• Objective. Assess technical risks involved in a prospective software system. Provide top level risk resolution advice.

• Rationale. Many software system problems due to high-risk features becoming locked

into specifications through lack of awareness of technical risks.

• Scope. Assessment of software technology risks (vs. cost / schedule/ management risks).

• Technical Approach. The needs-vs-capabilities tables in DoD Software Technology Strategy Document [DoD, 1991] are coded as forward chaining rules. For a given project’s needs, the required capabilities are inferred. The required capabilities are used to determine the differences with existing current capabilities and compute the technical risks involved in choosing the current capability or evolving the capability. A weighted network is used determining risk prioritization for combinations of capabilities [Toth, 1994].

• Utility. High.It provides a level of risk identification and advice for very complex projects

which is generally available only from scarce domain experts.

2.3.2 Schedule Overrun Assessment

• Objective. Assist inexpert users in determining effects of external events on the slippage

of schedule.

• Rationale. Heuristic knowledge is used by experts to determine the factors causing

slippage and how to correct the slippage. Gathered knowledge is encoded in a system to assist non-experts in determining slippage.

• Technical Approach. The heuristic knowledge of the effect of a pattern of impactors on

the schedule are represented as production rules. For a given input schedule context, the rules are triggered. The effect of the actions of the rules lead to changes in the schedule parameters which consequently are classified as slippage.

• Scope. Makes use of a set of impactors and develops prototypical quantitative estimators

based on those impactors that cause slippage. Does not consider all possible interactions of the impactors on the schedule.

• Utility. Low. It provides quantative slippage estimates, but they are not causally linked to

several of the well-known sources of slippage.

2.3.3 Expert COCOMO Risk Assessment

• Objective. Develop a prototype knowledge-based software engineering assistant for cost

estimation and project risk assessment.

• Rationale. Expert knowledge can be employed during cost estimation activities by using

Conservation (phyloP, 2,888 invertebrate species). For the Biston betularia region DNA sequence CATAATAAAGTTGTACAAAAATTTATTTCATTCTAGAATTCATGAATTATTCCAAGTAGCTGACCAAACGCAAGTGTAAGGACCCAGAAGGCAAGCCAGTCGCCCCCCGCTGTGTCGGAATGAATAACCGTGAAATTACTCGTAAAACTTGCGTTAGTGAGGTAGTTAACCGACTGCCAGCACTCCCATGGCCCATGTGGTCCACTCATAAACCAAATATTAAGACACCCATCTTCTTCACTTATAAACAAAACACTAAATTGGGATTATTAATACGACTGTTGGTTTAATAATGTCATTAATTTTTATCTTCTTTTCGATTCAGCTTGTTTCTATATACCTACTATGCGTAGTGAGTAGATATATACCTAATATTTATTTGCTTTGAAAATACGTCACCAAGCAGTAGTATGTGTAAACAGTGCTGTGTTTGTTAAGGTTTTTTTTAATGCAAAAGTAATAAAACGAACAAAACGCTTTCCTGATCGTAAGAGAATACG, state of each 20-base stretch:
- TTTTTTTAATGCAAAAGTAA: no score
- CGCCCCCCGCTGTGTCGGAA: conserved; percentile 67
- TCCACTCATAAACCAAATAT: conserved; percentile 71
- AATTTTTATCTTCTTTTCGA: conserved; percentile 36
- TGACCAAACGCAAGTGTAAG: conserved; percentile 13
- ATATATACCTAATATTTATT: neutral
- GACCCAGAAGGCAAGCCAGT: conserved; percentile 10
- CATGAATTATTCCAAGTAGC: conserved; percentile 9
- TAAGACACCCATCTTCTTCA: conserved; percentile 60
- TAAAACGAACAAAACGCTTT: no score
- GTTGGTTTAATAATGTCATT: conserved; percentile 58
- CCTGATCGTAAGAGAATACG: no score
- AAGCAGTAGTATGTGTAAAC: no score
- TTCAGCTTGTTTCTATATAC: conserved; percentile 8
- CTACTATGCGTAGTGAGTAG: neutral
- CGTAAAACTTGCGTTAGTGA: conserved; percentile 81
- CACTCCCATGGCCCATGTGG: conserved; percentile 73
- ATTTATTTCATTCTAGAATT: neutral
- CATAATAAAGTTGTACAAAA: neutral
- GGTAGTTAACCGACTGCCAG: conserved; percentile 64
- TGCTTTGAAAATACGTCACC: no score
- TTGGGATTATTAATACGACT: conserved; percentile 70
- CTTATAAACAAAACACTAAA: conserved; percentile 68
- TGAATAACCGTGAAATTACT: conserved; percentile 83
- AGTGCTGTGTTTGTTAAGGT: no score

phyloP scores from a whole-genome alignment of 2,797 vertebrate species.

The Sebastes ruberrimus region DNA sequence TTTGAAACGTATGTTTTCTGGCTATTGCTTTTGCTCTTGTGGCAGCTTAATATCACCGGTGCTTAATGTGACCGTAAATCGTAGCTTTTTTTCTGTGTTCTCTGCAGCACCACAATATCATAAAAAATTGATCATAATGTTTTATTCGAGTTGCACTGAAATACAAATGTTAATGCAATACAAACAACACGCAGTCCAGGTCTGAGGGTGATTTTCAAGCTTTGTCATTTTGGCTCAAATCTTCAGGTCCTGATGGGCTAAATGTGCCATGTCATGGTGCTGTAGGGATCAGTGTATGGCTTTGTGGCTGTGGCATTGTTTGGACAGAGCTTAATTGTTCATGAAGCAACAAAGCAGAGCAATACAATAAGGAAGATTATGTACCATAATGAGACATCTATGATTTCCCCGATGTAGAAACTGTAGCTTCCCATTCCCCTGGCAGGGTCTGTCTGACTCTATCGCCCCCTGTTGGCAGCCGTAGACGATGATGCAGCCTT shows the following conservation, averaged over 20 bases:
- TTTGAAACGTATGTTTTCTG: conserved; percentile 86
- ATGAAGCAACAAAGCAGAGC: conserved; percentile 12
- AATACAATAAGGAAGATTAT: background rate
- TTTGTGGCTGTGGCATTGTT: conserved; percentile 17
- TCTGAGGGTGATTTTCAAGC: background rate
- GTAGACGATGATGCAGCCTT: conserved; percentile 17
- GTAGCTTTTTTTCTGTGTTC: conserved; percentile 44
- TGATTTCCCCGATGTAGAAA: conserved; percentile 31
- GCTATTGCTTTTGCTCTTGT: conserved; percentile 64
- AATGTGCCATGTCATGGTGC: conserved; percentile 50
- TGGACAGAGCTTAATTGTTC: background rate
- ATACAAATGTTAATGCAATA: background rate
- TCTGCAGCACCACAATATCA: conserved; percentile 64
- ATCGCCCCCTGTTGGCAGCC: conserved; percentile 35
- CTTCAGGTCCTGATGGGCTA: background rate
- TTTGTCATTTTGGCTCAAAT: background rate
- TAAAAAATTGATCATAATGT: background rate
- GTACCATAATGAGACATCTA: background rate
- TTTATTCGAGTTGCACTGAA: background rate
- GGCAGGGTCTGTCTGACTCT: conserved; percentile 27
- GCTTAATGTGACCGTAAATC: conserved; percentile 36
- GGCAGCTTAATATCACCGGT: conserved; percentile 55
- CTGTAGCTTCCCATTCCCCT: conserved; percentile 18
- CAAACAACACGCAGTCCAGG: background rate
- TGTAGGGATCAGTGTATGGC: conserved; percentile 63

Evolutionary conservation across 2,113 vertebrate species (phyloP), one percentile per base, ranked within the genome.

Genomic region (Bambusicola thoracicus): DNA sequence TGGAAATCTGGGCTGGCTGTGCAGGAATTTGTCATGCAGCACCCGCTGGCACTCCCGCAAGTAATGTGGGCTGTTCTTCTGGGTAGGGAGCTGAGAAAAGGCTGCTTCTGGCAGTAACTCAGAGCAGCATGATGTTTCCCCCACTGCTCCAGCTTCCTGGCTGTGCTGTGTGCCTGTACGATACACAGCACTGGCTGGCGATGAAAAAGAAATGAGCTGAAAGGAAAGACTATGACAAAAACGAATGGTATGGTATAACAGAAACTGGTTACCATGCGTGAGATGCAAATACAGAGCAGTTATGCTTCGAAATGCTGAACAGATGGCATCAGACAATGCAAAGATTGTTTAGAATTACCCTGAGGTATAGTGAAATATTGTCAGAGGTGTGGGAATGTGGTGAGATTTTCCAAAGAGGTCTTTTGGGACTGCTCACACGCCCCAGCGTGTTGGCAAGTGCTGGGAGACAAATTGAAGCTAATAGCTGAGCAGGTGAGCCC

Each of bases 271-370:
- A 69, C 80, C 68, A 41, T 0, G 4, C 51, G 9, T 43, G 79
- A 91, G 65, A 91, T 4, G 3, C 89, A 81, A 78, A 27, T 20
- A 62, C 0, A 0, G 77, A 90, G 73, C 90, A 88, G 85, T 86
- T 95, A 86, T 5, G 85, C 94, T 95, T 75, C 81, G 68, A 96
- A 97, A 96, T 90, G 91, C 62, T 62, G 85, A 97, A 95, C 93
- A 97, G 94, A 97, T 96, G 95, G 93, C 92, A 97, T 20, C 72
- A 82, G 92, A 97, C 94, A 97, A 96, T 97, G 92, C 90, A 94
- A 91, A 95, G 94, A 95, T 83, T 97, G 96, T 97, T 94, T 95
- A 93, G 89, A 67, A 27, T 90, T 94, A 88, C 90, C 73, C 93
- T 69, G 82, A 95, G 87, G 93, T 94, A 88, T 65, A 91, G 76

cost driver information for risk identification and assessment to detect patterns of cost and schedule risk.


• Approach. Knowledge acquired from various written and expert sources is represented as

forward chaining rules. The rules predict cost driver ratings based on a given project parameters. Cost driver ratings are used to index directly into tables of risk ratings. The risk weighting scheme uses assigned risk levels and cost multiplier data to compute overall risks for each category and the entire project [Madachy, 1994].

• Scope. The scope of the assistance is for project cost and schedule estimation and

associated project risks based on the COCOMO model and related expert knowledge. User inputs are evaluated for risk situations or cost model input anomalies and calculations are performed for the intermediate version of COCOMO. Limited advice is also provided.

• Utility. High utility, since it works on existing COCOMO cost drivers and provides

realistic project risk assessments.

3.0 Critical Success factors (CSFs)

As can be observed, the applications have differences in utility to practicing software engineers. In order to explain such variations we hypothesize a set of critical success factors (CSFs). We discuss below the success factors and the understanding they provide on the key elements in an application and how such elements contribute to its overall utility. Table 1 summarizes the results of the analysis of the utility of individual applications in terms of the individual CSFs:

• Core Decision-Driver Abstractions • Unambiguous Mapping to Abstractions • Critical-Mass Option Representation

Note that other potential explanations of the relative success of the applications were investigated, such as the developer’s length of industry experience, but these did not correlate well with the applications’ relative utility.

TABLE 1. Analysis of utility of the prototype applications based on the CSFs

Application by section number 1.1 2.2 2.4 3.1 3.3 2.1 2.3 1.2 1.3 3.2

Limited Domain + + + + + + + + +

Expert Domain Knowledge + + + + + + + + + Stable Domain Expertise + + + + + + + + + +

Core Decision-Driver Abstractions + + + + + + + + Unambiguous Mapping to Abstractions + + + + + + +

Critical-Mass Option Representation + + + + +

>2 years industry experience + + + + +


3.1 Core Decision Driver Abstractions

This CSF involves the identification and use of a core set of abstractions: i) which abstracts away the less critical aspects of the task domain ii) which maps well onto a software project's decision drivers and provides useful distinctions for project diagnosis and iii) which serves as a framework for the full set of rules and defines the solution space.